Mention the words “fall foliage” and New England immediately comes to mind. Indeed, the traditional leaf peeping in the United States has always been focused on Vermont, New Hampshire and Maine. For those traditionalists wanting that New England fall foliage experience, the peak starts just about now in the more northerly regions of Vermont, New Hampshire and Maine. Then it moves in three directions — south, down slope and down east.
But my suggestion: You should move a lot further south, west, and yes, even north for some unexpected, and brilliant fall colors. Here are recommendations for great fall foliage in some surprising locations:
Michigan, Upper Peninsula
Michigan has more than 100 different species of trees, such as oak, ash, birch, maple and sycamore. Leaves turn from mid- to late-September into October.
You can find many scenic trails — for biking or hiking — in the Upper Peninsula of Michigan on state and national forest and parklands, along former railroad beds, and also in cities. Taking one of the many hikes in the UP is a great way to see fall foliage. If you prefer rugged trails, you can try tackling the trails in Porcupine Mountains Wilderness State Park. Located in Copper Harbor, Brockway offers breathtaking views and a 9½-mile drive with views of Lake Superior and the thousands of acres of the Keweenaw. The peak is about 735 feet above Lake Superior, and here you can see the beautiful colorings of fall, when the hardwoods display red, yellow and orange hues. Porcupine Mountains Wilderness State Park was built in 1945 on Lake Superior, and the park is 60,000 acres.
If you’re a mountain biker, you can reach some of the most remote areas of the park. Located in the park, the Kaug Wudjoo Lodge (pronounced kahg-WAD’-jiw) sleeps 12 and is available for weekly rentals. You also can rent one of their 19 rustic cabins or modern and rustic campsites. There are more than 11,000 inland lakes and 3,200 miles of Great Lakes shoreline in the state of Michigan. Wherever you stand in the Michigan, you’re within 85 miles of one of the Great Lakes. You are also no further than six miles away from an inland lake or stream. You should definitely take advantage of this waterway access, grab a canoe or kayak and enjoy some great — and uncrowded — fall foliage views.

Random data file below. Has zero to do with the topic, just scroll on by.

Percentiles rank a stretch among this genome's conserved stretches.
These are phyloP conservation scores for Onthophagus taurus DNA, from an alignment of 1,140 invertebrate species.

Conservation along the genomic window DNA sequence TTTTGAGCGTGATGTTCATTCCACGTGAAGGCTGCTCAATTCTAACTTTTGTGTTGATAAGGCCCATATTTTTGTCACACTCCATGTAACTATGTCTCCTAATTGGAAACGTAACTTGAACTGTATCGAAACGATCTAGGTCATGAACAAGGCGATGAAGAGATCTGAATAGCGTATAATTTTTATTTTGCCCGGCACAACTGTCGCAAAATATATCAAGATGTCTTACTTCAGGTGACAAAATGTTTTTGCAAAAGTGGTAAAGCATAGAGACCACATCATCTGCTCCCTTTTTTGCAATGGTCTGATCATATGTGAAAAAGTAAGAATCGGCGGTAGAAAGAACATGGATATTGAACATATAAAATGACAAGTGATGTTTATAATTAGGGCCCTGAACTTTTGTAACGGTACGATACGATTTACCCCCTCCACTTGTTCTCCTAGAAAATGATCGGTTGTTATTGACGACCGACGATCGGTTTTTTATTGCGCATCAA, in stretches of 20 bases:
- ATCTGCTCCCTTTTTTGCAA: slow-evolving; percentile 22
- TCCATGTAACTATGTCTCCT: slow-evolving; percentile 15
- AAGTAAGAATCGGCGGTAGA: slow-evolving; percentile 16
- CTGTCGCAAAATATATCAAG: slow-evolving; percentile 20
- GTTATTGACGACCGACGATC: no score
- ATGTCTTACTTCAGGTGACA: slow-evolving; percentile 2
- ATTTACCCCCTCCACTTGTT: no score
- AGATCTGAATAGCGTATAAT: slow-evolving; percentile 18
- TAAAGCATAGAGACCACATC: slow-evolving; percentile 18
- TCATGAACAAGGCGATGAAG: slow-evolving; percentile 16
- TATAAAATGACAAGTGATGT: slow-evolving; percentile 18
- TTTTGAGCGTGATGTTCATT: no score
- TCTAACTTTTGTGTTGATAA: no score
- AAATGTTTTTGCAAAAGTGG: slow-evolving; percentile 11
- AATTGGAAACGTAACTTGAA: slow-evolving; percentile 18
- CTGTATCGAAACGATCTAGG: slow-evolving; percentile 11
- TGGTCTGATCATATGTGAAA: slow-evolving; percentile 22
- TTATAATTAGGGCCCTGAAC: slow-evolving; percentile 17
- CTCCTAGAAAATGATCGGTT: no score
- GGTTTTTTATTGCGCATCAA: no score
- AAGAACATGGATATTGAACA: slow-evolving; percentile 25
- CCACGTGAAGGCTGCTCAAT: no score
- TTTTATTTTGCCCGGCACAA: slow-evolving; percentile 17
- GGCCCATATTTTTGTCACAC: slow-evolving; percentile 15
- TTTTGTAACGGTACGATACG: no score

Dominant golden hues begin peaking in early October in Glacier National Park. The colorful trees include maples, larch and aspen. Maple trees usually dot hiking trails, and they turn to hues of yellow, orange and red. The larch and aspen trees turn to bright yellows and gold. These trees are normally near evergreens, so the foliage displays contrasting colors. The appearance of fall color varies, due to elevation. Late-September to mid-October is typically the best time to view fall foliage in Northwest Montana. If you want great views of Glacier National Park or Flathead Valley and Lake, head to the summit of Big Mountain at Whitefish Mountain Resort. The Summit Trail is eight miles long and 7,000 feet high. Here, you will see golden hues of larch and aspen along with red hues from Montana’s huckleberry bushes And don't forget Missoula — an almost forgotten fall foliage destination. Not only is it the cultural and outdoor mecca of Montana, there are numerous biking and hiking trails by the river.
The fall color in South Carolina occurs in mid- to late-October in the mountains, and it occurs through mid-November in the Midlands. Head for the Cherokee Foothills National Scenic Highway (S.C. 11) — it's about 115 miles long — and much of the highway runs along the escarpment and through South Carolina peach orchard country. Views include steep drops, deep mountain coves, waterfalls cascading hundreds of feet and broad vistas.
Caesars Head State Park is part of South Carolina’s Mountain Bridge Wilderness Area, and it also includes Jones Gap State Park. You can enter the park off the Cherokee Foothills highway, and it includes a five-mile drive through mountain valleys and coves where you can view small, pastoral farms and steep mountains. The park has a small river through a mountain cove where you can have great views of fall and enjoy trails that lead up the mountain to Caesars Head.